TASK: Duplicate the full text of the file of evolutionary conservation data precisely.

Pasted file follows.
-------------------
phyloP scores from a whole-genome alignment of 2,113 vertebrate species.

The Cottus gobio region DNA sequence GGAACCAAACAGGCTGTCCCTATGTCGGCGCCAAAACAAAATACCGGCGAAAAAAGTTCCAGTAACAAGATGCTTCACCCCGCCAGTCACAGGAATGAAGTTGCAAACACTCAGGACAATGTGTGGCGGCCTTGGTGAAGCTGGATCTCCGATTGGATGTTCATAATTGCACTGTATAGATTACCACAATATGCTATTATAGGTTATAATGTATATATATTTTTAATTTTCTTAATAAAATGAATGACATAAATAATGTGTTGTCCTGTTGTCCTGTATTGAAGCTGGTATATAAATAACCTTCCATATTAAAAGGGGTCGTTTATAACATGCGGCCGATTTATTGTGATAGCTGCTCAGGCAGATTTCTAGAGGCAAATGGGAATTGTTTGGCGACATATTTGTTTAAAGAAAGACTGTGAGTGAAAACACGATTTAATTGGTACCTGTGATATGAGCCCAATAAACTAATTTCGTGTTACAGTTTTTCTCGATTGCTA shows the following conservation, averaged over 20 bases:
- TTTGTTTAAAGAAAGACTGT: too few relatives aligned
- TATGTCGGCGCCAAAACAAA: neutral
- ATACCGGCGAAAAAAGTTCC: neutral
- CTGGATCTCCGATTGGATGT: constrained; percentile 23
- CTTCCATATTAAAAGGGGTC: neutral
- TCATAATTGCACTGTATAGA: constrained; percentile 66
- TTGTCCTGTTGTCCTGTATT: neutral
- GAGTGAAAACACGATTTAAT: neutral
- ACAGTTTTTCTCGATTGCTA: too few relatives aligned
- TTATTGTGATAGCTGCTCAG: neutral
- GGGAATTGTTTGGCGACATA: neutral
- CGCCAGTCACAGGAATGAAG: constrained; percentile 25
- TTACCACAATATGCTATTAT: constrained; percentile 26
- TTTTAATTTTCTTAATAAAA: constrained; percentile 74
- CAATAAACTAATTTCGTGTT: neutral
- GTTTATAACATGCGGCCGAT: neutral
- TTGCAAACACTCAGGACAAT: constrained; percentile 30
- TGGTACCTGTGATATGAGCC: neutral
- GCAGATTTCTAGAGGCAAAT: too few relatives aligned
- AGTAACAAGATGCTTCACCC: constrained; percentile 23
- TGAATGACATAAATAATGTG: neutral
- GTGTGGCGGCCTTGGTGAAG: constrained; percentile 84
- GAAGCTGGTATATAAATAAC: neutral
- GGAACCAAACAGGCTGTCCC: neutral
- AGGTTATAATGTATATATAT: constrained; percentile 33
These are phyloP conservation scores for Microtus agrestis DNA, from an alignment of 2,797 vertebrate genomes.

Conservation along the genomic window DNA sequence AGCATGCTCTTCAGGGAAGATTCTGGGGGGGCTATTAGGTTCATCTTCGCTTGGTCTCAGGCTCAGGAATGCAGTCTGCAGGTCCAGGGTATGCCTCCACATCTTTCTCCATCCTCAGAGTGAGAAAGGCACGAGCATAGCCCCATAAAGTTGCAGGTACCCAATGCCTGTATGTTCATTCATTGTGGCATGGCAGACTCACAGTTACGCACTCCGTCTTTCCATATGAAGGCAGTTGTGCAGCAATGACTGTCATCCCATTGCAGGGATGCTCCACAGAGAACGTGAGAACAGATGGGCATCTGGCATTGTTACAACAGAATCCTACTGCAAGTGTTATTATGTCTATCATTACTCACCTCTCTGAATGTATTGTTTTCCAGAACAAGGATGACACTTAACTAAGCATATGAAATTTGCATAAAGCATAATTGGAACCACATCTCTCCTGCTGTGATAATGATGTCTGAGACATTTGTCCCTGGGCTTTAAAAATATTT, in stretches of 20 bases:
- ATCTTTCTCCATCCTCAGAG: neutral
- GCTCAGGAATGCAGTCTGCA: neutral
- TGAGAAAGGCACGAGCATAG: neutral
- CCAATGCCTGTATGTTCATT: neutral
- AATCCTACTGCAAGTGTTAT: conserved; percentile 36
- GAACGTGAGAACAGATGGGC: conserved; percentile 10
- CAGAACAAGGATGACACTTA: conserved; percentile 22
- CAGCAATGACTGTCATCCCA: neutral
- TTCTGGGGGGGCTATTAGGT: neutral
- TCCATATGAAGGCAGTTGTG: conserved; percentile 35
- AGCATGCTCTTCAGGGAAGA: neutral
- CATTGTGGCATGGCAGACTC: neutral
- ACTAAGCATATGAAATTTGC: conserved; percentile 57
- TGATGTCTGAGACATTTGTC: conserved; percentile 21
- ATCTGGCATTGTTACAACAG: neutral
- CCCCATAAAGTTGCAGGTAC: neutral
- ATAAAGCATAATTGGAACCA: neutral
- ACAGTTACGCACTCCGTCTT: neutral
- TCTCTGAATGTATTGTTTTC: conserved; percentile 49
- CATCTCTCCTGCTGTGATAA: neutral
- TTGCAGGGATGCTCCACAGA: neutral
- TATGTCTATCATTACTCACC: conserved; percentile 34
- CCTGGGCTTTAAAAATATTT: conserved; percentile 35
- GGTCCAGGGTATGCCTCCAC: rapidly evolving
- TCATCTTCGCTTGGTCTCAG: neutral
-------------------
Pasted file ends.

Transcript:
phyloP scores from a whole-genome alignment of 2,113 vertebrate species.

The Cottus gobio region DNA sequence GGAACCAAACAGGCTGTCCCTATGTCGGCGCCAAAACAAAATACCGGCGAAAAAAGTTCCAGTAACAAGATGCTTCACCCCGCCAGTCACAGGAATGAAGTTGCAAACACTCAGGACAATGTGTGGCGGCCTTGGTGAAGCTGGATCTCCGATTGGATGTTCATAATTGCACTGTATAGATTACCACAATATGCTATTATAGGTTATAATGTATATATATTTTTAATTTTCTTAATAAAATGAATGACATAAATAATGTGTTGTCCTGTTGTCCTGTATTGAAGCTGGTATATAAATAACCTTCCATATTAAAAGGGGTCGTTTATAACATGCGGCCGATTTATTGTGATAGCTGCTCAGGCAGATTTCTAGAGGCAAATGGGAATTGTTTGGCGACATATTTGTTTAAAGAAAGACTGTGAGTGAAAACACGATTTAATTGGTACCTGTGATATGAGCCCAATAAACTAATTTCGTGTTACAGTTTTTCTCGATTGCTA shows the following conservation, averaged over 20 bases:
- TTTGTTTAAAGAAAGACTGT: too few relatives aligned
- TATGTCGGCGCCAAAACAAA: neutral
- ATACCGGCGAAAAAAGTTCC: neutral
- CTGGATCTCCGATTGGATGT: constrained; percentile 23
- CTTCCATATTAAAAGGGGTC: neutral
- TCATAATTGCACTGTATAGA: constrained; percentile 66
- TTGTCCTGTTGTCCTGTATT: neutral
- GAGTGAAAACACGATTTAAT: neutral
- ACAGTTTTTCTCGATTGCTA: too few relatives aligned
- TTATTGTGATAGCTGCTCAG: neutral
- GGGAATTGTTTGGCGACATA: neutral
- CGCCAGTCACAGGAATGAAG: constrained; percentile 25
- TTACCACAATATGCTATTAT: constrained; percentile 26
- TTTTAATTTTCTTAATAAAA: constrained; percentile 74
- CAATAAACTAATTTCGTGTT: neutral
- GTTTATAACATGCGGCCGAT: neutral
- TTGCAAACACTCAGGACAAT: constrained; percentile 30
- TGGTACCTGTGATATGAGCC: neutral
- GCAGATTTCTAGAGGCAAAT: too few relatives aligned
- AGTAACAAGATGCTTCACCC: constrained; percentile 23
- TGAATGACATAAATAATGTG: neutral
- GTGTGGCGGCCTTGGTGAAG: constrained; percentile 84
- GAAGCTGGTATATAAATAAC: neutral
- GGAACCAAACAGGCTGTCCC: neutral
- AGGTTATAATGTATATATAT: constrained; percentile 33
These are phyloP conservation scores for Microtus agrestis DNA, from an alignment of 2,797 vertebrate genomes.

Conservation along the genomic window DNA sequence AGCATGCTCTTCAGGGAAGATTCTGGGGGGGCTATTAGGTTCATCTTCGCTTGGTCTCAGGCTCAGGAATGCAGTCTGCAGGTCCAGGGTATGCCTCCACATCTTTCTCCATCCTCAGAGTGAGAAAGGCACGAGCATAGCCCCATAAAGTTGCAGGTACCCAATGCCTGTATGTTCATTCATTGTGGCATGGCAGACTCACAGTTACGCACTCCGTCTTTCCATATGAAGGCAGTTGTGCAGCAATGACTGTCATCCCATTGCAGGGATGCTCCACAGAGAACGTGAGAACAGATGGGCATCTGGCATTGTTACAACAGAATCCTACTGCAAGTGTTATTATGTCTATCATTACTCACCTCTCTGAATGTATTGTTTTCCAGAACAAGGATGACACTTAACTAAGCATATGAAATTTGCATAAAGCATAATTGGAACCACATCTCTCCTGCTGTGATAATGATGTCTGAGACATTTGTCCCTGGGCTTTAAAAATATTT, in stretches of 20 bases:
- ATCTTTCTCCATCCTCAGAG: neutral
- GCTCAGGAATGCAGTCTGCA: neutral
- TGAGAAAGGCACGAGCATAG: neutral
- CCAATGCCTGTATGTTCATT: neutral
- AATCCTACTGCAAGTGTTAT: conserved; percentile 36
- GAACGTGAGAACAGATGGGC: conserved; percentile 10
- CAGAACAAGGATGACACTTA: conserved; percentile 22
- CAGCAATGACTGTCATCCCA: neutral
- TTCTGGGGGGGCTATTAGGT: neutral
- TCCATATGAAGGCAGTTGTG: conserved; percentile 35
- AGCATGCTCTTCAGGGAAGA: neutral
- CATTGTGGCATGGCAGACTC: neutral
- ACTAAGCATATGAAATTTGC: conserved; percentile 57
- TGATGTCTGAGACATTTGTC: conserved; percentile 21
- ATCTGGCATTGTTACAACAG: neutral
- CCCCATAAAGTTGCAGGTAC: neutral
- ATAAAGCATAATTGGAACCA: neutral
- ACAGTTACGCACTCCGTCTT: neutral
- TCTCTGAATGTATTGTTTTC: conserved; percentile 49
- CATCTCTCCTGCTGTGATAA: neutral
- TTGCAGGGATGCTCCACAGA: neutral
- TATGTCTATCATTACTCACC: conserved; percentile 34
- CCTGGGCTTTAAAAATATTT: conserved; percentile 35
- GGTCCAGGGTATGCCTCCAC: rapidly evolving
- TCATCTTCGCTTGGTCTCAG: neutral